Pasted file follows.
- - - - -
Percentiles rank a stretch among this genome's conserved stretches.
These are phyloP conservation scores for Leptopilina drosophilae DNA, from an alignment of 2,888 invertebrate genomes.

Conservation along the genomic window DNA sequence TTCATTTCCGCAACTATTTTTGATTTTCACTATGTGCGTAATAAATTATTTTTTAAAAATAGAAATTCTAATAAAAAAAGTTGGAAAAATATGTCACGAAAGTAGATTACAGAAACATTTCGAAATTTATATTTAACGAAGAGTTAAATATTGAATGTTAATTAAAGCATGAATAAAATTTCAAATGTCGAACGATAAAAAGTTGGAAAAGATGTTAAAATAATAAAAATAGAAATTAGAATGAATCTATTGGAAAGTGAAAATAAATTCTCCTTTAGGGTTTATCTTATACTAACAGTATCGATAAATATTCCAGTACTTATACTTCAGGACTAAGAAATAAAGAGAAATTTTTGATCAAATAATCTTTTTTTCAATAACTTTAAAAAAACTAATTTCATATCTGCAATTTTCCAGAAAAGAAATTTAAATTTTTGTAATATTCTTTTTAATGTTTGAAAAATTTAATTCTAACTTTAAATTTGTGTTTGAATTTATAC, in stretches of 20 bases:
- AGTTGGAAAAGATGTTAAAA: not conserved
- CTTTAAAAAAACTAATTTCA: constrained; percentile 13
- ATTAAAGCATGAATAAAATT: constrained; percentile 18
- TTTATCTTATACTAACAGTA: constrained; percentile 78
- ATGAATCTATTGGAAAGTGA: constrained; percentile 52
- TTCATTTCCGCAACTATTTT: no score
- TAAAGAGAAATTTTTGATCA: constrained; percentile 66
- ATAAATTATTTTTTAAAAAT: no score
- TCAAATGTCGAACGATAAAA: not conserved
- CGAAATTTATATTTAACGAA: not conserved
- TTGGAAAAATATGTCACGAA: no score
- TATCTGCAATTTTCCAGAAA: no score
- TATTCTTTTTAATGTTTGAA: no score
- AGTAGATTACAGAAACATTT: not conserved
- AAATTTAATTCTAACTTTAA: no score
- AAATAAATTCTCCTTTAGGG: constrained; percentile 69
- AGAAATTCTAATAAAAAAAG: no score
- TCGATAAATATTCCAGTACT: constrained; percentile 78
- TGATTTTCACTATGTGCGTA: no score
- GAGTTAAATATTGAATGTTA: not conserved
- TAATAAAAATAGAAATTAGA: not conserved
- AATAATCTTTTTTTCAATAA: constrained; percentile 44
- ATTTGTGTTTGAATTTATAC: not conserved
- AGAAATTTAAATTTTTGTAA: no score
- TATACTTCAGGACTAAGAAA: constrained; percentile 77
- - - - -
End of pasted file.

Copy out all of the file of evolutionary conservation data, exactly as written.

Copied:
Percentiles rank a stretch among this genome's conserved stretches.
These are phyloP conservation scores for Leptopilina drosophilae DNA, from an alignment of 2,888 invertebrate genomes.

Conservation along the genomic window DNA sequence TTCATTTCCGCAACTATTTTTGATTTTCACTATGTGCGTAATAAATTATTTTTTAAAAATAGAAATTCTAATAAAAAAAGTTGGAAAAATATGTCACGAAAGTAGATTACAGAAACATTTCGAAATTTATATTTAACGAAGAGTTAAATATTGAATGTTAATTAAAGCATGAATAAAATTTCAAATGTCGAACGATAAAAAGTTGGAAAAGATGTTAAAATAATAAAAATAGAAATTAGAATGAATCTATTGGAAAGTGAAAATAAATTCTCCTTTAGGGTTTATCTTATACTAACAGTATCGATAAATATTCCAGTACTTATACTTCAGGACTAAGAAATAAAGAGAAATTTTTGATCAAATAATCTTTTTTTCAATAACTTTAAAAAAACTAATTTCATATCTGCAATTTTCCAGAAAAGAAATTTAAATTTTTGTAATATTCTTTTTAATGTTTGAAAAATTTAATTCTAACTTTAAATTTGTGTTTGAATTTATAC, in stretches of 20 bases:
- AGTTGGAAAAGATGTTAAAA: not conserved
- CTTTAAAAAAACTAATTTCA: constrained; percentile 13
- ATTAAAGCATGAATAAAATT: constrained; percentile 18
- TTTATCTTATACTAACAGTA: constrained; percentile 78
- ATGAATCTATTGGAAAGTGA: constrained; percentile 52
- TTCATTTCCGCAACTATTTT: no score
- TAAAGAGAAATTTTTGATCA: constrained; percentile 66
- ATAAATTATTTTTTAAAAAT: no score
- TCAAATGTCGAACGATAAAA: not conserved
- CGAAATTTATATTTAACGAA: not conserved
- TTGGAAAAATATGTCACGAA: no score
- TATCTGCAATTTTCCAGAAA: no score
- TATTCTTTTTAATGTTTGAA: no score
- AGTAGATTACAGAAACATTT: not conserved
- AAATTTAATTCTAACTTTAA: no score
- AAATAAATTCTCCTTTAGGG: constrained; percentile 69
- AGAAATTCTAATAAAAAAAG: no score
- TCGATAAATATTCCAGTACT: constrained; percentile 78
- TGATTTTCACTATGTGCGTA: no score
- GAGTTAAATATTGAATGTTA: not conserved
- TAATAAAAATAGAAATTAGA: not conserved
- AATAATCTTTTTTTCAATAA: constrained; percentile 44
- ATTTGTGTTTGAATTTATAC: not conserved
- AGAAATTTAAATTTTTGTAA: no score
- TATACTTCAGGACTAAGAAA: constrained; percentile 77